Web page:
I wish the solution were just a matter of "waiting out" the liberally poisoned generation of priests trained between 1960 and 1980+. Doubtless that will help. The problem will be solved when people begin to realize priests are not called to be social workers and genial entertainers. They are soldiers in a conflict with eternal consequences. The souls they save are happy forever. The souls they fail to save are lost forever. Return to this message and the seminaries will be overflowing.

  • Posted by: - Mar. 15, 2006 11:44 AM ET USA

    The priesthood and episcopal "office" today are all about making the world a better place. Once upon a time wiser heads prevailed and realized the world cannot be saved, but souls can. Priests wore black cassocks and read Latin books steeped in ancient wisdom and unchangeable truth. They almost anonymously offered the Holy Sacrifice of the Mass - quietly, reverently, facing God and His Altar and encouraging the people to unite their hearts and minds (if not mouths) with their prayers.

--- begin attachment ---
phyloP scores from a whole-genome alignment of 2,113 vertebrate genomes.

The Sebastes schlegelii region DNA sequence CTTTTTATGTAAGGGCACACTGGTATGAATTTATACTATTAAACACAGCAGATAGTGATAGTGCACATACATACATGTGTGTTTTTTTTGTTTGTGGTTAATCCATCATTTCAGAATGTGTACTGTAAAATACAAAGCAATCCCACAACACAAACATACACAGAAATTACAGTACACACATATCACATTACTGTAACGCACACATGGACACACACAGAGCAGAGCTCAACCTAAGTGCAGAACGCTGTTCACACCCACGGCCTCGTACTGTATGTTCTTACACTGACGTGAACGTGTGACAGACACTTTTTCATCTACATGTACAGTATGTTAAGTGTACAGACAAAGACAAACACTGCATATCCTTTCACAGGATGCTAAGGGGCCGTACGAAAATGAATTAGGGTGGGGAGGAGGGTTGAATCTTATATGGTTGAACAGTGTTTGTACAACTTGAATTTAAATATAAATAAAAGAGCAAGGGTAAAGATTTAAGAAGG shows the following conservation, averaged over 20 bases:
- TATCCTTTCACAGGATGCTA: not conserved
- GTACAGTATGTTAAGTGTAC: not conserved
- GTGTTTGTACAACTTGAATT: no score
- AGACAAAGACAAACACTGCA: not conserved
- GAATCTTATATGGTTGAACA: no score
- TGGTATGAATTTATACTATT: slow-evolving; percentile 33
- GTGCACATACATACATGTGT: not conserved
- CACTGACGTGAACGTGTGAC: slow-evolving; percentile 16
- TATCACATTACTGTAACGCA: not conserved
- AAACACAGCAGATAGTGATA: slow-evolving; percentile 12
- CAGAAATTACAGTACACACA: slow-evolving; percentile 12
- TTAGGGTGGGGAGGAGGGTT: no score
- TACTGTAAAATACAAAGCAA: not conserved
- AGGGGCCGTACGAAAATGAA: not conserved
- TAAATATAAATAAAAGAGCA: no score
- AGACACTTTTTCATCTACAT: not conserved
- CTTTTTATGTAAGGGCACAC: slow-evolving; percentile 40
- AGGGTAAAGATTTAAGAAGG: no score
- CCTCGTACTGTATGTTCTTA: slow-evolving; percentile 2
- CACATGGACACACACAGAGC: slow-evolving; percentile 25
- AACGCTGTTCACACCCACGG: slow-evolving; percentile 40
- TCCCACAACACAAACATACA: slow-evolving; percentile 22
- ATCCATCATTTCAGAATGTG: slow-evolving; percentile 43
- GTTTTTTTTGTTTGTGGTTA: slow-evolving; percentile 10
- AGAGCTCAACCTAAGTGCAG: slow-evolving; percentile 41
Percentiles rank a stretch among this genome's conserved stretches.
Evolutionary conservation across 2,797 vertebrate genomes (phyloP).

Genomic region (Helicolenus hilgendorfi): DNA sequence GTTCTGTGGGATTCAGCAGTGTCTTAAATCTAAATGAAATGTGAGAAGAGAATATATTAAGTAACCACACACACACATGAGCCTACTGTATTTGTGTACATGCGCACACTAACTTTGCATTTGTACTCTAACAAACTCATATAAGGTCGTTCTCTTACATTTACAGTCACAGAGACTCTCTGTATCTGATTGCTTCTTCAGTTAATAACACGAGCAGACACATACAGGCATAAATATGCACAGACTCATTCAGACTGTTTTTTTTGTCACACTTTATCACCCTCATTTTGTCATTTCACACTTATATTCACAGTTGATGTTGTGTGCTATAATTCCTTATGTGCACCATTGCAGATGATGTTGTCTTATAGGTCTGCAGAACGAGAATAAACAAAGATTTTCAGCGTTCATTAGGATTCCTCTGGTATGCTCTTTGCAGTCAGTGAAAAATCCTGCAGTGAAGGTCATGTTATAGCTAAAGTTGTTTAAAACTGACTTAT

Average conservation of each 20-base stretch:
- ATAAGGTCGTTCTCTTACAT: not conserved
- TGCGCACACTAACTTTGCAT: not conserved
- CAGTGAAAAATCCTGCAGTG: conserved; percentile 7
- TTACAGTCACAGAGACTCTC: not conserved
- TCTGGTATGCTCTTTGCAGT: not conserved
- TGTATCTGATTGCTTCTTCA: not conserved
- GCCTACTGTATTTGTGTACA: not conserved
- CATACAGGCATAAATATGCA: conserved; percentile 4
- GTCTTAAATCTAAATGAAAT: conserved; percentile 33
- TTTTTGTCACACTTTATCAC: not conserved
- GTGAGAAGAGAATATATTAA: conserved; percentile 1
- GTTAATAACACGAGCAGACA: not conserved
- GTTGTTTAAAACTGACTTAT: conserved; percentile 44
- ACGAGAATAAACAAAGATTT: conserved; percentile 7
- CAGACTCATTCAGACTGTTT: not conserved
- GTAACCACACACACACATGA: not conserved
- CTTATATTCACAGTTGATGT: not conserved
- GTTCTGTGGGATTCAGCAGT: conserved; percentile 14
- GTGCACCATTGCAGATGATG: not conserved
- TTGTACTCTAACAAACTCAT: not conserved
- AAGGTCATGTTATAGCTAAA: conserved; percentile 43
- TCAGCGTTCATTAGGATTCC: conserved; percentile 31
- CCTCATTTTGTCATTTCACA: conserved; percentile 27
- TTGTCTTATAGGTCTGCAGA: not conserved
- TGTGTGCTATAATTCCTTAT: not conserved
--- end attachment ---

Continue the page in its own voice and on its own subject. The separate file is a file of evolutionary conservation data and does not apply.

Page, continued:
• Posted by: - Mar. 13, 2006 11:54 AM ET USA

    The "Long Lent" obviously has not ended, and it's obtuse to continue to refer to in discrete terms. The recent events in Chicago demonstrate this beyond cavil. There will not be some sudden renascence of the church through personnel changes in the episcopacy. Rather, there will be an increasing lack of defined faith. One finds fault with the bishops not simply because they're incompetent managers, but because their moral values no longer correspond to those who define themselves as faithful.

  • Posted by: - Mar. 13, 2006 9:23 AM ET USA

    The fundamental problem is much deeper - the "me" generation (that is anyone living today.). It is the same issue as in the later post on American's opposition to abortion except in cases of "rape, incest, and me." People across the entire liberal/orthodox spectrum are willing to be obedient only to the extent that it means agreeing with the views they already hold. Few today are willing to die to themselves and truly abandon their own will to the will of God expressed through his Church.

  • Posted by: - Mar. 13, 2006 9:05 AM ET USA

    Allowing the blame to be placed on the holy Catholic Church instead of the individuals that violated its doctrines will one day come back to haunt the American bishops. It is unconscionable that parishioners were required to pay for the sins of their bishops and priests that violate their vows. Justice is indeed blind.